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Learning by doing: the importance of sharing experiential knowledge

In this month’s article, SPX would like to highlight a qualitative study conducted in Germany on patients suffering from colorectal cancer (Kaiser M, Adami S, Lucius-Hoene G, et al.).  This study puts the spotlight on the need for patients to learn to live with changes to their bodies from colorectal cancer (CRC) in their daily lives. 

While sources of medical information are clear, finding practical information often seems a challenge. Learning to live with these changes to the body and including them in one’s daily activities is described as a long process of learning by doing. The issue is not only to provide information but to help patients in managing their emotions.

A methodology based on patients’ own reports and experiences

This study’s originality lies in analysing patients’ own reports and experiences of the illness. Structured interviews always start with the same open question, enabling the narrative to begin: “Can you start by talking about what your life was like when you first became aware of the signs of CRC and how things went from then on? Take your time and talk about how one thing led to another”.

Following this, various topics are covered such as the point of diagnosis, treatment, obtaining information, the need for information before and after treatment, looking for information, the impact of a stoma if applicable, experiences of consultations, experiences with healthcare establishments, the decision-making processes, the fact of living with cancer and experiences with self-help groups.

A committee comprising practitioners, members of self-help groups and individual patients suffering from colorectal cancer.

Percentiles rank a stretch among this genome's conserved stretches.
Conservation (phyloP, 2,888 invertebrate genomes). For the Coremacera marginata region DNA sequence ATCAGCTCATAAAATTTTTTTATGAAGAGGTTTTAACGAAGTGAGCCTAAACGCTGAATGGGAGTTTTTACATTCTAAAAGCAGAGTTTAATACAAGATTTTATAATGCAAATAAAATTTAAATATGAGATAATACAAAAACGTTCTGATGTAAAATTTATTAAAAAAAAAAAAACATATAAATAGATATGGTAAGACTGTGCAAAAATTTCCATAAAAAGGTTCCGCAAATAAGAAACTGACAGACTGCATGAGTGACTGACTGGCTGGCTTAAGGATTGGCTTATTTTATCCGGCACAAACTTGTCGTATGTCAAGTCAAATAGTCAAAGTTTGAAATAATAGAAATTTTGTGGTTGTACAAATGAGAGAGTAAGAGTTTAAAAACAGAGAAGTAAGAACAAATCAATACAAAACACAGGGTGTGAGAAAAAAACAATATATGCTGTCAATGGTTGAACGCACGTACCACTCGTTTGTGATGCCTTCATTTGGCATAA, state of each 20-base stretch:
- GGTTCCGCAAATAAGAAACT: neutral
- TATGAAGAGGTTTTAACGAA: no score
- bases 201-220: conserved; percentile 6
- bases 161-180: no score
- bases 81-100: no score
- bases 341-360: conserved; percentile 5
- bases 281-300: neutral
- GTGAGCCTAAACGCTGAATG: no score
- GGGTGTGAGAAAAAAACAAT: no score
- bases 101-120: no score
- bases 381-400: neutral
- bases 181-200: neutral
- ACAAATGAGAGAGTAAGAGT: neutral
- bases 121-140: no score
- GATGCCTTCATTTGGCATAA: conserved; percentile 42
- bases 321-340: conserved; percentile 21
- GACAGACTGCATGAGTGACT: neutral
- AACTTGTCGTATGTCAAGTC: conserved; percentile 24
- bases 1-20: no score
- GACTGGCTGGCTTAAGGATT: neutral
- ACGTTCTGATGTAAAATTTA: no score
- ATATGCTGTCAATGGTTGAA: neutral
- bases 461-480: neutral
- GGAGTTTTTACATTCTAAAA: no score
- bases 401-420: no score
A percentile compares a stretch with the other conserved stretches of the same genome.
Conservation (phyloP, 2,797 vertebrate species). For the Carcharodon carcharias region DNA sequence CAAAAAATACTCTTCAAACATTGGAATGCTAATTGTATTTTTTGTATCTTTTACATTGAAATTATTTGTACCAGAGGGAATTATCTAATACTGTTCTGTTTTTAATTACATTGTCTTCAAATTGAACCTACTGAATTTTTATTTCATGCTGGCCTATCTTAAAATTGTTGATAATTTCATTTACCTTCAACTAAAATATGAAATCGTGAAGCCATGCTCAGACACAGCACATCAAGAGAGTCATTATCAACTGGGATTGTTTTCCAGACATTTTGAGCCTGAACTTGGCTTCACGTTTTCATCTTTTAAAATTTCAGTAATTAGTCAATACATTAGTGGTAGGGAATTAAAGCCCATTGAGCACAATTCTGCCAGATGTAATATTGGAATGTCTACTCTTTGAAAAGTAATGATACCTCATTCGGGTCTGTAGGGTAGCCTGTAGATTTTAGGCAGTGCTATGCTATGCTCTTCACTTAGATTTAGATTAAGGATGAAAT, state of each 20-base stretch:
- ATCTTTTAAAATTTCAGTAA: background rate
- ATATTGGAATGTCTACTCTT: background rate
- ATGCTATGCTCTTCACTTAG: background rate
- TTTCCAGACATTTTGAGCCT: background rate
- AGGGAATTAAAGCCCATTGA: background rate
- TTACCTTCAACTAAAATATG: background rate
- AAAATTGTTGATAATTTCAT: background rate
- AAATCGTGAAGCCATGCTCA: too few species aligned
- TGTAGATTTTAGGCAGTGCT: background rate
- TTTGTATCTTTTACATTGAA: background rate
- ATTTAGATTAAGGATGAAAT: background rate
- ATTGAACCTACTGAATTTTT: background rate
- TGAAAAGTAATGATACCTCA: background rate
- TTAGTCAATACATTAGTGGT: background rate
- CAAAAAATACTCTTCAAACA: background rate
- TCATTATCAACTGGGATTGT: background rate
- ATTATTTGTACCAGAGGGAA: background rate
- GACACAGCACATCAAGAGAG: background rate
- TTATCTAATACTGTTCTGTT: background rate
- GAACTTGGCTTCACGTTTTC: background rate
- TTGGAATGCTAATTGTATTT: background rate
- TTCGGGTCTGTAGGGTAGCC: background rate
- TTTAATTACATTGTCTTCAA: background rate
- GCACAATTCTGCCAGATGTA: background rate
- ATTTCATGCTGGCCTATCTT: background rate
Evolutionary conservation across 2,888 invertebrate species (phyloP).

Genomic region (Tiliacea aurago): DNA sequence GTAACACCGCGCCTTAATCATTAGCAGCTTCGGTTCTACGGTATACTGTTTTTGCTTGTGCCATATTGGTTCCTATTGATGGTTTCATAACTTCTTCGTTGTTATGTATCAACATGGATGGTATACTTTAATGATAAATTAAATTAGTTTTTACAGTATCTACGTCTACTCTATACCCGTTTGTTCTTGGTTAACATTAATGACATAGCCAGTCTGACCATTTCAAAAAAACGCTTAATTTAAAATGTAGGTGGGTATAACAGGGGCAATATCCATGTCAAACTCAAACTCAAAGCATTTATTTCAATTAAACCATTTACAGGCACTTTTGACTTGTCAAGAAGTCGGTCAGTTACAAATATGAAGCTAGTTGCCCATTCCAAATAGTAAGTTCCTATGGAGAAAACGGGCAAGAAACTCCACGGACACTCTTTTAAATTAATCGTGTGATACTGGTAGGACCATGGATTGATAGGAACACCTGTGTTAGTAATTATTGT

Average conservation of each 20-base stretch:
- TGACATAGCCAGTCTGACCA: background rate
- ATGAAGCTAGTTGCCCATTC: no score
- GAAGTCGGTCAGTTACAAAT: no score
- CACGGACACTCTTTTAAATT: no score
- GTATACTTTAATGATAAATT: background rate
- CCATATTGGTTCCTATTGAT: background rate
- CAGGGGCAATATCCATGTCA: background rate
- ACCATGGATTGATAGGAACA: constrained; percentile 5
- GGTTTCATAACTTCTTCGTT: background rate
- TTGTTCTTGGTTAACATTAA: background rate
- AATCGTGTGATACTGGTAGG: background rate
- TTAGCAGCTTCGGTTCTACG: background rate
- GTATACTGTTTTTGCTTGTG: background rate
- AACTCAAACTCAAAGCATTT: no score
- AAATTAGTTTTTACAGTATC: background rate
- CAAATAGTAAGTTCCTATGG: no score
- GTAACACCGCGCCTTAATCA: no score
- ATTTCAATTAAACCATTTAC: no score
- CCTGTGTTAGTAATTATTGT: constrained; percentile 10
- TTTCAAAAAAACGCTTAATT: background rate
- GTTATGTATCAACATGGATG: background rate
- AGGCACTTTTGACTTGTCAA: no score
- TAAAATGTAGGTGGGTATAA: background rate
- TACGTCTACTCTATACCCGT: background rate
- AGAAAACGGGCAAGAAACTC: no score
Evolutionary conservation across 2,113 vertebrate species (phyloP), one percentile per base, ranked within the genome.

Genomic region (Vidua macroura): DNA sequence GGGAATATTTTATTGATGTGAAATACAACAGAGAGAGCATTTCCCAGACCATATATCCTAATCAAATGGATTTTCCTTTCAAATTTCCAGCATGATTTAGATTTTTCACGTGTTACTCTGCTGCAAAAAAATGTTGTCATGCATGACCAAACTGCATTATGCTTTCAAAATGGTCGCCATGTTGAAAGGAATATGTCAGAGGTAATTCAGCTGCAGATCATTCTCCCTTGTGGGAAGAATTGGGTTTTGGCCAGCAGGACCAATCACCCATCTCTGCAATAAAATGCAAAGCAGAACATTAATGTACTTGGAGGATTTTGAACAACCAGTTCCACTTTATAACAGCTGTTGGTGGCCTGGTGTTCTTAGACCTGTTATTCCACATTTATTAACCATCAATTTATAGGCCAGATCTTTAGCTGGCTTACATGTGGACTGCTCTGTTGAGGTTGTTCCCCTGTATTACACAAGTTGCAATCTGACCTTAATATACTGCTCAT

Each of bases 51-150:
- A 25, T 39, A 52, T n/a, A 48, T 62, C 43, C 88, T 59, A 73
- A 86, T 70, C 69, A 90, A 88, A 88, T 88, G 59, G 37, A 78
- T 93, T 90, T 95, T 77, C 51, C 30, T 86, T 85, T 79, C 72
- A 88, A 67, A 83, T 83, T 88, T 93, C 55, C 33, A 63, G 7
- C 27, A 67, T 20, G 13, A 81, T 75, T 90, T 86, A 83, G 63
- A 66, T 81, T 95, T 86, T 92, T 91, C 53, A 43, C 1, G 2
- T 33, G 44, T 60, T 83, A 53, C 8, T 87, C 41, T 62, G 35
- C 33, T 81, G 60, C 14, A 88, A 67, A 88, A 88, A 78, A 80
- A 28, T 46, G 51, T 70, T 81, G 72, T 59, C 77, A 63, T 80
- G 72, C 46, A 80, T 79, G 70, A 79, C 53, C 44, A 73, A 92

A consultative committee comprising practitioners, members of self-help groups and individual patients suffering from colorectal cancer took part in the sampling strategy and initial analysis.

  • The sampling took into account differences in age, the time elapsed since the diagnosis, severity of the illness, life/family situation and geographical regions (in Germany) in order to ensure a wide range of experiences.
  • The narrative interview techniques captured the day-to-day challenges and needs of people suffering from CRC.
  • The study was based on using the principles of grounded theory, enabling information needs to be understood in the context of individual experiences of the illness.
  • The assessment of their information needs by the people interviewed may have been strongly affected by their current situation as well as by the availability of information at the time of their diagnosis.
A need for practical information to regain control of their lives following treatment

In the study, three interdependent categories of information, three needs, emerged from the analysis:

  1. The need for non-medical information for daily life;
  2. The need for information relating to the challenge of incorporating changes to the body due to this cancer in day-to-day life;
  3. Sources of non-medical information on managing daily life.

It emerged from this that obtaining relevant practical information is difficult and, to do so, sources other than medical organisations or doctors are required. Most people interviewed tried to contact other patients suffering from CRC in person or online.